The song includes instrumentation of drums, bass guitar, electric guitar, synth strings, instruments, piano, glockenspiel, marimbas and other futuristic, twinkly sounds, and vocals. Downes used a selena, minimoog and prophet-5 to create the overdubbed orchestral parts. Both the male and female voices differ to give a tonalitic and historical contrast. When Langan was interviewed in December 2011, he believed the male vocal was recorded through either a dynamic Shure SM57, SM58, Sennheiser 421, or STC 4038 ribbonis microphone, and that four of five takes had to be done. The male voice echos the song's theme in the tone of the music, initially limited in bandwidth to give a "telephone" effect typical of early broadcasts, and uses a mid-Atlantic accent resembling that of British singers in 1950s and '60s. TheVox AC30 amplifier was used to achieve the telephone effect, and Gary Lagan says he was trying to make it "loud without cutting your head off", in others words make the voice sound soft. Gary Langan and Trevor Horn also tried using a bullhorn, but they found it too harsh. Langan later compressed and EQ'd the male vocals, and he said that doing the compression for old-style vocal parts was a "real skill." The female vocals are panned in the left and right audio channels, and sound more modern and have a New York accent.
The single version of "Video Killed the Radio Star" lasts for 3 minutes and 25 seconds. The album version plays for 4 minutes and 13 seconds, about 48 seconds longer than the single version, as it fades into a piano and synth coda, which ends with a brief sampling of the female vocals.
Ever since its release, "Video Killed the Radio Star" has been given a mostly positive reception from music critics. Originally, the song became a Billboard Top Single Pick on 3 November 1979, whom the publication found the chorus catchy and also highlighted the orchestral instruments supporting the backing singers. Although there had been a mixed review of the single from Smash Hits, who found the song to be "too tidy, like vymura" (wallpaper), they listed it in a review of The Age of Plastic as one of the best tracks of the album, along with "Living in the Plastic Age".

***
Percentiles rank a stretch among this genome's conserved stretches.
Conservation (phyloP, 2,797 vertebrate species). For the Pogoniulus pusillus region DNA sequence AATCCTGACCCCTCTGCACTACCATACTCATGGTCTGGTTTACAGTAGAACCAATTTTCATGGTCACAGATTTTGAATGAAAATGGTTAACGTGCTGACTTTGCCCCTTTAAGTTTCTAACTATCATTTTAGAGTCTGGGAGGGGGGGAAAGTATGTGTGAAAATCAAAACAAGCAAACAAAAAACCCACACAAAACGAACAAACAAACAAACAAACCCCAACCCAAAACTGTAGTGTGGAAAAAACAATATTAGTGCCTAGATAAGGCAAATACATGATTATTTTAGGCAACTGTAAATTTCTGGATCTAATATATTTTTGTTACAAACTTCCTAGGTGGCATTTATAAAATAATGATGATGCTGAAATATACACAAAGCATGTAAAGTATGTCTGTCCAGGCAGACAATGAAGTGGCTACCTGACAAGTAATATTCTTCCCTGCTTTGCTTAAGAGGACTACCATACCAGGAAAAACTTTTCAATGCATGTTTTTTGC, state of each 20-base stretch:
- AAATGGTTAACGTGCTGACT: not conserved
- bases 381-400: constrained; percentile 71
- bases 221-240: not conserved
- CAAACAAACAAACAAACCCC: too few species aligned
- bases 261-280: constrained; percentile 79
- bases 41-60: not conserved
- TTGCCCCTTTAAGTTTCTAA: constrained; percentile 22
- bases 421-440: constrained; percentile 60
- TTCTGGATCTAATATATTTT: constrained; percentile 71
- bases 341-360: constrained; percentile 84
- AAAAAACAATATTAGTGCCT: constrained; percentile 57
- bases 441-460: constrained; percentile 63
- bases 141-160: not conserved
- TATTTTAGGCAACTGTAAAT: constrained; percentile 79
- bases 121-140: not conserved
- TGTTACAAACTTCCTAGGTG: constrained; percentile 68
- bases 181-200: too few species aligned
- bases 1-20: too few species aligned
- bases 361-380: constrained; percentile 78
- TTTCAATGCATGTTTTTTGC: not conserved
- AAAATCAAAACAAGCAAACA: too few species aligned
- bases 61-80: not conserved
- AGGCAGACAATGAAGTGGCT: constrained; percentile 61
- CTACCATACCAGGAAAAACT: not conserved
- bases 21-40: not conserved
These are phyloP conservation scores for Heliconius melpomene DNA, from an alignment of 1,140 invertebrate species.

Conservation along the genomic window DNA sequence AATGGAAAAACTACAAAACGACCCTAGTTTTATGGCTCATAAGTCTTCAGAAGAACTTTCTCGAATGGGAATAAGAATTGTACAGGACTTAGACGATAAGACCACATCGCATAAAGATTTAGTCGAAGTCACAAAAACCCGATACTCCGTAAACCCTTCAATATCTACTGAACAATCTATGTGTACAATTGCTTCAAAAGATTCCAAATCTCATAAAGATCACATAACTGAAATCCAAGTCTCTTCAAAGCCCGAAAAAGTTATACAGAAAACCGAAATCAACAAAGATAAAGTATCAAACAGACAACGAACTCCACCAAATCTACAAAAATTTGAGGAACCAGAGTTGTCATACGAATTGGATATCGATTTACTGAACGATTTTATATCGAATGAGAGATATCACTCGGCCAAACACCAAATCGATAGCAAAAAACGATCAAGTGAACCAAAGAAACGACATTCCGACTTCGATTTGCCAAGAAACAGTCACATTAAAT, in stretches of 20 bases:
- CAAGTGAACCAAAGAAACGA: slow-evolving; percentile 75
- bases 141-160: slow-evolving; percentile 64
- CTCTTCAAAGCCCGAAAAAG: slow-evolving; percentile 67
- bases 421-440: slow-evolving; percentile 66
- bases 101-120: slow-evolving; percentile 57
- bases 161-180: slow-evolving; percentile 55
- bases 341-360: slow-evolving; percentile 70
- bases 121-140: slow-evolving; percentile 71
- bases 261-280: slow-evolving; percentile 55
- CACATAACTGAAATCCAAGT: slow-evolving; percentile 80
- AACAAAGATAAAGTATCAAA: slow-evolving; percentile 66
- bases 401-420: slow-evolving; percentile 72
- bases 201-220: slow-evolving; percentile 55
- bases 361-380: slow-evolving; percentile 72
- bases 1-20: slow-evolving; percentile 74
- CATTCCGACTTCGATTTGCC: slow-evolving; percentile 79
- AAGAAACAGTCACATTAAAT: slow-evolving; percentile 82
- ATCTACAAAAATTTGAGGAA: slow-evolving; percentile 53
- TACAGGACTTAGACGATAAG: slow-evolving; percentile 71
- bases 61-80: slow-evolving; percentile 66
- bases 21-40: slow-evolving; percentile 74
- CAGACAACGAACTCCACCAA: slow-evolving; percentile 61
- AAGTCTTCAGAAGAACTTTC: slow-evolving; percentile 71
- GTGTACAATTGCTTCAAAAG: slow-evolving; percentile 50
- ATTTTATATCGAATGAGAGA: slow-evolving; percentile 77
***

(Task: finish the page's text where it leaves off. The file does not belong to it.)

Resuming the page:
Timothy Warner wrote that, although several common pop elements were still present in the song, it included stronger originality for its own purpose than most other pop hits released at the time. These unusual pop music characteristics include the timbres of the male and female vocal parts, and the use of suspended fourth and ninths chords for enhancement in its progression. He also felt it was unnecessary to dislike it as a "novelty song." Allmusic's Heather Phares said the track "can be looked on as a perfectly preserved new wave gem," "just as the song looks back on the radio songs of the '50s and '60s." She concluded her review by saying that it "still sounds as immediate as it did when it was released, however, and that may be the song's greatest irony."
A rare live performance of the song by Horn and Downes came at a ZTT showcase in 1998. In 2004, The Buggles re-united again with Bruce Woolley at Wembley Arena to perform "Video Killed the Radio Star" and "Living in the Plastic Age" as part of a tribute event to Horn to raise money for the Prince's Trust charity. They were joined by Debi Doss and Linda Jardim (now Linda Allan), who performed the background singing on the original recording. Paul Robinson, who played drums on the original, also appeared. Both Horn and Downes have performed the song live in other acts, including Yes (which Downes and Horn joined for the Drama album and tour in 1980), Downes in the 2006–2009 revival of Asia with John Wetton on lead vocals, and Horn in his band The Producers, also in 2006.